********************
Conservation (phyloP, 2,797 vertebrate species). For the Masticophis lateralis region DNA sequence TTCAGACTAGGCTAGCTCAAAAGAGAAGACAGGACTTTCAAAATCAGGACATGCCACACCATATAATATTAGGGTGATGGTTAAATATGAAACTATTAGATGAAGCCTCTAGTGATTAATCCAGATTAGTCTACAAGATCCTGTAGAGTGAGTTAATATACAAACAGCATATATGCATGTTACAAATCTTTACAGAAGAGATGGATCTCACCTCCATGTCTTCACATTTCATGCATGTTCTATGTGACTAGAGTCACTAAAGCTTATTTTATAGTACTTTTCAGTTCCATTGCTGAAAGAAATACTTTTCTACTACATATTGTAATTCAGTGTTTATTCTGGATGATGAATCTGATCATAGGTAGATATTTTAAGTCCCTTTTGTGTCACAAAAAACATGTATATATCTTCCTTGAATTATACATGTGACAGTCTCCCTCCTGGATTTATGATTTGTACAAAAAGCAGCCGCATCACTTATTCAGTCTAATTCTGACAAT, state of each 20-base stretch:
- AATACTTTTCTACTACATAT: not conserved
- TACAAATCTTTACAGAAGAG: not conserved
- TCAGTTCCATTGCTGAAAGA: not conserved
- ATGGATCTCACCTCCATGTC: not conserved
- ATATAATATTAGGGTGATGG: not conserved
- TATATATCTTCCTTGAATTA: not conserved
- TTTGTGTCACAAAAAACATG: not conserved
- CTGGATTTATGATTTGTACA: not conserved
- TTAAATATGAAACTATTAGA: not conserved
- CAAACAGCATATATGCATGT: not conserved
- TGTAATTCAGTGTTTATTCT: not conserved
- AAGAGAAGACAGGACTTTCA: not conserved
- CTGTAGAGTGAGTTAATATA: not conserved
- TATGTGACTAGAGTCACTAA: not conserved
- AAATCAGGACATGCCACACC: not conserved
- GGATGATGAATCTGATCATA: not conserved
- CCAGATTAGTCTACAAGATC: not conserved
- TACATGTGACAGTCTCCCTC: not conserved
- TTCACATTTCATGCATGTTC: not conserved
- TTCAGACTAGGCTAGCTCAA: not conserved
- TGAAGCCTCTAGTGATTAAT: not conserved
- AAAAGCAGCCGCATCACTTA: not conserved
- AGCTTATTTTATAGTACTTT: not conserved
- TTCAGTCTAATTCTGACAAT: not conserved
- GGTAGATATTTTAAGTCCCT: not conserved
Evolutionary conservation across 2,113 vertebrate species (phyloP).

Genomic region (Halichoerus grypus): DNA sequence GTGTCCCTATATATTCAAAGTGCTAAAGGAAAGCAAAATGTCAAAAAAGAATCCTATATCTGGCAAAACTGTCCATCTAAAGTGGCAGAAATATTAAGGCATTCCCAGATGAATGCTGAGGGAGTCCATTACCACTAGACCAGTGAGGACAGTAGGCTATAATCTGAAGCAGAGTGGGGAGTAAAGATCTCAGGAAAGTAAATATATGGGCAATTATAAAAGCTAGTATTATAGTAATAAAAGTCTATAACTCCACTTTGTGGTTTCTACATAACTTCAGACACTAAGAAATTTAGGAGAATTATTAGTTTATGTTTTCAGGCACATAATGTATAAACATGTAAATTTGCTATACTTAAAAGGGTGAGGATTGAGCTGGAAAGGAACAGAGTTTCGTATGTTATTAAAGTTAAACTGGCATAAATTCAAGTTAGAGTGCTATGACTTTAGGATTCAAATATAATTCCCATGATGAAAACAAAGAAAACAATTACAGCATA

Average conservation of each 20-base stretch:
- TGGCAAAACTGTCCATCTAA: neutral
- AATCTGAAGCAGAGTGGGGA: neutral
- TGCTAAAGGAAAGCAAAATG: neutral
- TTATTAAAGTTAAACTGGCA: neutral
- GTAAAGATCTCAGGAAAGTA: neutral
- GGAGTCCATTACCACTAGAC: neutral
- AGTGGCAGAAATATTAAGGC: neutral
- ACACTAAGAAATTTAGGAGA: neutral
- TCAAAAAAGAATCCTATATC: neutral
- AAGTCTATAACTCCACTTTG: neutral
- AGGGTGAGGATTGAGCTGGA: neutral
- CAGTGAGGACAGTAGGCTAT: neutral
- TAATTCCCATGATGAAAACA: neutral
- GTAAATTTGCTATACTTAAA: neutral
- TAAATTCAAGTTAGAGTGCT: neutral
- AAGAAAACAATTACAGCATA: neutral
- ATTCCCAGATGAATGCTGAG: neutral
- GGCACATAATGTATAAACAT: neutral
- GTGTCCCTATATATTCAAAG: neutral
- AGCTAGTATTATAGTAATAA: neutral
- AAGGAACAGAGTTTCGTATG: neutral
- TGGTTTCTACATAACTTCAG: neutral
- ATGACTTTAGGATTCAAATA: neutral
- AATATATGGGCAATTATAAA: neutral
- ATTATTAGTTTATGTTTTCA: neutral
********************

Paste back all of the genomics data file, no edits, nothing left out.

Conservation (phyloP, 2,797 vertebrate species). For the Masticophis lateralis region DNA sequence TTCAGACTAGGCTAGCTCAAAAGAGAAGACAGGACTTTCAAAATCAGGACATGCCACACCATATAATATTAGGGTGATGGTTAAATATGAAACTATTAGATGAAGCCTCTAGTGATTAATCCAGATTAGTCTACAAGATCCTGTAGAGTGAGTTAATATACAAACAGCATATATGCATGTTACAAATCTTTACAGAAGAGATGGATCTCACCTCCATGTCTTCACATTTCATGCATGTTCTATGTGACTAGAGTCACTAAAGCTTATTTTATAGTACTTTTCAGTTCCATTGCTGAAAGAAATACTTTTCTACTACATATTGTAATTCAGTGTTTATTCTGGATGATGAATCTGATCATAGGTAGATATTTTAAGTCCCTTTTGTGTCACAAAAAACATGTATATATCTTCCTTGAATTATACATGTGACAGTCTCCCTCCTGGATTTATGATTTGTACAAAAAGCAGCCGCATCACTTATTCAGTCTAATTCTGACAAT, state of each 20-base stretch:
- AATACTTTTCTACTACATAT: not conserved
- TACAAATCTTTACAGAAGAG: not conserved
- TCAGTTCCATTGCTGAAAGA: not conserved
- ATGGATCTCACCTCCATGTC: not conserved
- ATATAATATTAGGGTGATGG: not conserved
- TATATATCTTCCTTGAATTA: not conserved
- TTTGTGTCACAAAAAACATG: not conserved
- CTGGATTTATGATTTGTACA: not conserved
- TTAAATATGAAACTATTAGA: not conserved
- CAAACAGCATATATGCATGT: not conserved
- TGTAATTCAGTGTTTATTCT: not conserved
- AAGAGAAGACAGGACTTTCA: not conserved
- CTGTAGAGTGAGTTAATATA: not conserved
- TATGTGACTAGAGTCACTAA: not conserved
- AAATCAGGACATGCCACACC: not conserved
- GGATGATGAATCTGATCATA: not conserved
- CCAGATTAGTCTACAAGATC: not conserved
- TACATGTGACAGTCTCCCTC: not conserved
- TTCACATTTCATGCATGTTC: not conserved
- TTCAGACTAGGCTAGCTCAA: not conserved
- TGAAGCCTCTAGTGATTAAT: not conserved
- AAAAGCAGCCGCATCACTTA: not conserved
- AGCTTATTTTATAGTACTTT: not conserved
- TTCAGTCTAATTCTGACAAT: not conserved
- GGTAGATATTTTAAGTCCCT: not conserved
Evolutionary conservation across 2,113 vertebrate species (phyloP).

Genomic region (Halichoerus grypus): DNA sequence GTGTCCCTATATATTCAAAGTGCTAAAGGAAAGCAAAATGTCAAAAAAGAATCCTATATCTGGCAAAACTGTCCATCTAAAGTGGCAGAAATATTAAGGCATTCCCAGATGAATGCTGAGGGAGTCCATTACCACTAGACCAGTGAGGACAGTAGGCTATAATCTGAAGCAGAGTGGGGAGTAAAGATCTCAGGAAAGTAAATATATGGGCAATTATAAAAGCTAGTATTATAGTAATAAAAGTCTATAACTCCACTTTGTGGTTTCTACATAACTTCAGACACTAAGAAATTTAGGAGAATTATTAGTTTATGTTTTCAGGCACATAATGTATAAACATGTAAATTTGCTATACTTAAAAGGGTGAGGATTGAGCTGGAAAGGAACAGAGTTTCGTATGTTATTAAAGTTAAACTGGCATAAATTCAAGTTAGAGTGCTATGACTTTAGGATTCAAATATAATTCCCATGATGAAAACAAAGAAAACAATTACAGCATA

Average conservation of each 20-base stretch:
- TGGCAAAACTGTCCATCTAA: neutral
- AATCTGAAGCAGAGTGGGGA: neutral
- TGCTAAAGGAAAGCAAAATG: neutral
- TTATTAAAGTTAAACTGGCA: neutral
- GTAAAGATCTCAGGAAAGTA: neutral
- GGAGTCCATTACCACTAGAC: neutral
- AGTGGCAGAAATATTAAGGC: neutral
- ACACTAAGAAATTTAGGAGA: neutral
- TCAAAAAAGAATCCTATATC: neutral
- AAGTCTATAACTCCACTTTG: neutral
- AGGGTGAGGATTGAGCTGGA: neutral
- CAGTGAGGACAGTAGGCTAT: neutral
- TAATTCCCATGATGAAAACA: neutral
- GTAAATTTGCTATACTTAAA: neutral
- TAAATTCAAGTTAGAGTGCT: neutral
- AAGAAAACAATTACAGCATA: neutral
- ATTCCCAGATGAATGCTGAG: neutral
- GGCACATAATGTATAAACAT: neutral
- GTGTCCCTATATATTCAAAG: neutral
- AGCTAGTATTATAGTAATAA: neutral
- AAGGAACAGAGTTTCGTATG: neutral
- TGGTTTCTACATAACTTCAG: neutral
- ATGACTTTAGGATTCAAATA: neutral
- AATATATGGGCAATTATAAA: neutral
- ATTATTAGTTTATGTTTTCA: neutral